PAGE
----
I look at the bruises on my legs caused by twice-daily injections and wonder if I'm hurting myself for no reason. I think about the fact that as of Saturday, I've had to give up running, something I really enjoy. I ask myself if it's worth it when I'm anticipating not having the baby I want so badly in my arms at the end of this nightmare. I would endure needle sticks from now until the end of time and give up running forever if I knew that IVF would be successful for me. But there are no guarantees. And I don't even have hope to hold on to, at this point.

I miss the innocence and positivity I had at the beginning of this process. I miss the discussions of "if we conceive this month, then the baby will be born in May. Or October. Or January." I no longer allow myself to envision my grandma, or my great aunt, or my great uncle holding my baby in their arms and smiling down at him or her with pride and love and sheer joy reflected in their faces. The sight of a pregnant woman used to make me imagine what I would look like carrying a child. Now I can't even look at a baby in a store, or in a restaurant, or on tv without feeling physical pain in my chest.

I should be excited now. I have a chance. Why isn't this enough?

10 Responses to “Emotional Hurdles Ahead”

  1. # Blogger Kross-Eyed Kitty

    Keep your chin up!
    You've come this far, just push yourself a little further.
    I'm sending you lots and lots of baby dust today...blue and pink!!!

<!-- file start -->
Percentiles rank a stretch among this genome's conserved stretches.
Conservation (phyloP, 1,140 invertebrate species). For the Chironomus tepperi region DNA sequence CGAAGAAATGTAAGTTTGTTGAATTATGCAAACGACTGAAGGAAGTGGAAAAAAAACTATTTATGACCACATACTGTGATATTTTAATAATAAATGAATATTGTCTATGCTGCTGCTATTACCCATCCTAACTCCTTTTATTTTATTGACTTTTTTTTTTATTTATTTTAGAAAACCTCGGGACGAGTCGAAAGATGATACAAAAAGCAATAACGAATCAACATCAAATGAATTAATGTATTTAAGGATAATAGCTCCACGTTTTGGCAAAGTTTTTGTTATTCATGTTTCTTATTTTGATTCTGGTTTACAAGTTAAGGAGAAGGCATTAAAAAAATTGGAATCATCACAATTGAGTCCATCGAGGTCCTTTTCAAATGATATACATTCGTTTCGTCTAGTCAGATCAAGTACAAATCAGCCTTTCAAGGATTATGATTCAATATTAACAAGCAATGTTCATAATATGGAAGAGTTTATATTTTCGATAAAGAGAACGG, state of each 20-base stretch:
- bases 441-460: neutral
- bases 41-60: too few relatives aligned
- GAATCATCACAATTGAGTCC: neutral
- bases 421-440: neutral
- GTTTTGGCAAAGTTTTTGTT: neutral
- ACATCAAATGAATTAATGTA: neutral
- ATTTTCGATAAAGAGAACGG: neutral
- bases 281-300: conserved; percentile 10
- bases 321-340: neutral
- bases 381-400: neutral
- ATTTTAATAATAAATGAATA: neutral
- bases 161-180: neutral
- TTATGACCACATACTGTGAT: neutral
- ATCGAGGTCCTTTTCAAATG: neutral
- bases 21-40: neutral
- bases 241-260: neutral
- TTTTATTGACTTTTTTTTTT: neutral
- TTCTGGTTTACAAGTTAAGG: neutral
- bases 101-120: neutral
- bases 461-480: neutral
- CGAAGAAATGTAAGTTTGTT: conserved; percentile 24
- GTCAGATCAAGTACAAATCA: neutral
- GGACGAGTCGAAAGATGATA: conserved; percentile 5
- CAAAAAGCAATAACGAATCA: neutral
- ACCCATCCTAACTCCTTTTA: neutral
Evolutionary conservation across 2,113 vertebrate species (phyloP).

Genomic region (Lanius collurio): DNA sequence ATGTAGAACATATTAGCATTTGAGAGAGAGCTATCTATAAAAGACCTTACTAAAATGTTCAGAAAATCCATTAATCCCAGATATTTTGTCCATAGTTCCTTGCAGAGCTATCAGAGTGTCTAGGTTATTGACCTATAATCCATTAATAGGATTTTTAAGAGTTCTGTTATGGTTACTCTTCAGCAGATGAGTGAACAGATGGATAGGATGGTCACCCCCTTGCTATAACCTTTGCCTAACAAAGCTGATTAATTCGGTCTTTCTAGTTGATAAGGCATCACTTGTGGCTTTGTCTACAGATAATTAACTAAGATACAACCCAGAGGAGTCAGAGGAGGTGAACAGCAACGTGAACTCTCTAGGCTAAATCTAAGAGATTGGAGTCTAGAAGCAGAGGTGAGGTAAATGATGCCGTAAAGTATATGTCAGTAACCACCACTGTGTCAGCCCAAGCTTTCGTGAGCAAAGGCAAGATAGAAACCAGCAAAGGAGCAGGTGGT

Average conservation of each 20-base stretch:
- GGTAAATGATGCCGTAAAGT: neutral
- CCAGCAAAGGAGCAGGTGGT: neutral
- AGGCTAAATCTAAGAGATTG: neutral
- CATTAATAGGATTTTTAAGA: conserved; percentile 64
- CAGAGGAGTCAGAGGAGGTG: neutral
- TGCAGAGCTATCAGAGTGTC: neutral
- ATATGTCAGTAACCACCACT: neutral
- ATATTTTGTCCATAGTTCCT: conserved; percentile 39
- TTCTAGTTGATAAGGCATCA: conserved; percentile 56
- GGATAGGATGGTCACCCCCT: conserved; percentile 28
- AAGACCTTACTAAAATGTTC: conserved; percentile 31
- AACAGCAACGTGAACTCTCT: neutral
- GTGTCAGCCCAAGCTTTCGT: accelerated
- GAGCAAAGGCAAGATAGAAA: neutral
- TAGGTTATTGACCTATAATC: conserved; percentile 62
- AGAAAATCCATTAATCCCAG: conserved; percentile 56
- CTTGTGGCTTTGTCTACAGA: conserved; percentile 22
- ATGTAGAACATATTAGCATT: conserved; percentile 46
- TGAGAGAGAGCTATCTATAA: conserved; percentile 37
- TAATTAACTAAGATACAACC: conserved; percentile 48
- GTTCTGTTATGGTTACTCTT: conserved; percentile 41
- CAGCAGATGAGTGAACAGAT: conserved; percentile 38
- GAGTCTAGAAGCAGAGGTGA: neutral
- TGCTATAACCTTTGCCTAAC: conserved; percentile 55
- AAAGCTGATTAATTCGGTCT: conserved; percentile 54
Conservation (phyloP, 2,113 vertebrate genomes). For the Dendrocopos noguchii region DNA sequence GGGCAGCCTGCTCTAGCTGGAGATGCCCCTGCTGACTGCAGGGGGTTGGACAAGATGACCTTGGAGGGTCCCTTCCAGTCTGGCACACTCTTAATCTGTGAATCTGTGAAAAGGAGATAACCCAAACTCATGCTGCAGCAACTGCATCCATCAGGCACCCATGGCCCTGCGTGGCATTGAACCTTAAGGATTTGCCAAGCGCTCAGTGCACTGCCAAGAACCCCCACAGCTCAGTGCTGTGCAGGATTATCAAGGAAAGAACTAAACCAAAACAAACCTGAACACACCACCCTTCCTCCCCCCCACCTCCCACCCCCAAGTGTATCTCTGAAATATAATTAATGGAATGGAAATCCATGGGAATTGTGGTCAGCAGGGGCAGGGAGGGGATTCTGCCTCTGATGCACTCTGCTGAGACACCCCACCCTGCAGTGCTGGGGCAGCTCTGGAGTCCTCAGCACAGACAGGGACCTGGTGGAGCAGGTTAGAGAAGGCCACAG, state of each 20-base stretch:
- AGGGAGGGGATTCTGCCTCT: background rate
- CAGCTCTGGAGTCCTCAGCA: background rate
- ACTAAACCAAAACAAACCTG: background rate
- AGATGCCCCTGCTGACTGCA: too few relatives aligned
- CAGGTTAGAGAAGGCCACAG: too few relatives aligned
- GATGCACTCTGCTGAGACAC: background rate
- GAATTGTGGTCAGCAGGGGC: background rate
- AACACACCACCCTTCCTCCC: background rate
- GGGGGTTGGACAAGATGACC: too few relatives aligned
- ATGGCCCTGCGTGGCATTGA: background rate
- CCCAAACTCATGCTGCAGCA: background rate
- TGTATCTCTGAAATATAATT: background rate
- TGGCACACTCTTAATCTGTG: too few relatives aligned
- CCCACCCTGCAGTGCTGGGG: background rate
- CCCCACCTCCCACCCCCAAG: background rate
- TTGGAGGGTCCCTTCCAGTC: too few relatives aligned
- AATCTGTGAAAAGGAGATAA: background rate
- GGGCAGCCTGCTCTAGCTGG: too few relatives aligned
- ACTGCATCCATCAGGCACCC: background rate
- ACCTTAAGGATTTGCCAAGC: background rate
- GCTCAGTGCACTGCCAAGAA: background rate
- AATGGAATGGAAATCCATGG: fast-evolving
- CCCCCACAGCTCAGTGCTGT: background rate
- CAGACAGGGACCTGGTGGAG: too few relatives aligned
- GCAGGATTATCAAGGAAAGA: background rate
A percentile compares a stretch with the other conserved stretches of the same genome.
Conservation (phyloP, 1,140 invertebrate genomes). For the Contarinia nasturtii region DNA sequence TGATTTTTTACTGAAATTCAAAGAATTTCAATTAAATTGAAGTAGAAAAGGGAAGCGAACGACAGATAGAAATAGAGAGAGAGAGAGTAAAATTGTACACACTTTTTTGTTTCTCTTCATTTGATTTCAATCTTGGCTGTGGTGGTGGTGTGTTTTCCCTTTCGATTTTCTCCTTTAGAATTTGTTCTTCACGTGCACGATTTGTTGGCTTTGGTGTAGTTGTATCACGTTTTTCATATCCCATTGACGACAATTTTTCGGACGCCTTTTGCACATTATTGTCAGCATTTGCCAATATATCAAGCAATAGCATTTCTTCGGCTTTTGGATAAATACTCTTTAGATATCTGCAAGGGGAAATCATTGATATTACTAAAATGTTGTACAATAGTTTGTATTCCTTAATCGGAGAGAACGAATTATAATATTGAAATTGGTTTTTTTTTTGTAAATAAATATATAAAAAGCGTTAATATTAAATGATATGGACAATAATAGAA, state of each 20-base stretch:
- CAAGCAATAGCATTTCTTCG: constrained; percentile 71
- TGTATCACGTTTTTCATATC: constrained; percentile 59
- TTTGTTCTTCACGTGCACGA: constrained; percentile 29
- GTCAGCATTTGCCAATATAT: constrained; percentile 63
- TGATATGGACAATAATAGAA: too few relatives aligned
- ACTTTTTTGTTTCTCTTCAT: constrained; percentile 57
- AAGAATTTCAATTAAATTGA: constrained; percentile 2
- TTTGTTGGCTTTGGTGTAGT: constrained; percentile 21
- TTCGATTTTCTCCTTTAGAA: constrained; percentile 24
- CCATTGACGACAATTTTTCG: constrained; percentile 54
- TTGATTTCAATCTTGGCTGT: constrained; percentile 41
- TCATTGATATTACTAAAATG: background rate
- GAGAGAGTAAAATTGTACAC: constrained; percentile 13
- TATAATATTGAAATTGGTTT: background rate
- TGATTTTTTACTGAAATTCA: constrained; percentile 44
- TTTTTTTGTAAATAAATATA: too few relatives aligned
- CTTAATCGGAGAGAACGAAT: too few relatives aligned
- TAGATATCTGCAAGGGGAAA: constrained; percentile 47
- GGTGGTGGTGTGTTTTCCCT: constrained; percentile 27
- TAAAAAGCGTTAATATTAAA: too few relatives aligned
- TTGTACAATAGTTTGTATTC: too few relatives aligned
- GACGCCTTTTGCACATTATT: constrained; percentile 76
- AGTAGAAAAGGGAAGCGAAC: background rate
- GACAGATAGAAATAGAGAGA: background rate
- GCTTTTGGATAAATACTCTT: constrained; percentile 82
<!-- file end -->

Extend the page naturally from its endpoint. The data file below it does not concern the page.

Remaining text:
2. # Blogger Amy

    "The worst thing about this whole process is what I've let it reduce me to. I consider myself fiercely strong and independent.....I still believe I should be able to endure this IVF cycle with the same determination and strength I've used to carry myself through other medical treatments. But I can't. And admitting that I am weak and is just killing me."

    Giving in to feelings of despair and emotional neediness does not make you weak. It makes you human. Please don't stress yourself further by beating yourself up about how you *should* react to all this. I know it's hard to have one perception of yourself and then have that all change because of something beyond your control, but you are perservering anyway, and that is what counts.  

  3. # Blogger Caryl


    I agree with Amy - you are doing everything humanly possible to have a baby of your own. All your feelings are normal and you should not feel alone - we are all here to support you! Go to http://www.ivfconnections.com/ - it seems like a great site and you will find the support you need there.

    Take time for yourself this holdiay weekend and keep thinking positive thoughts! I'm sure we will all be sending tons of baby dust along with kross-eyed kitty.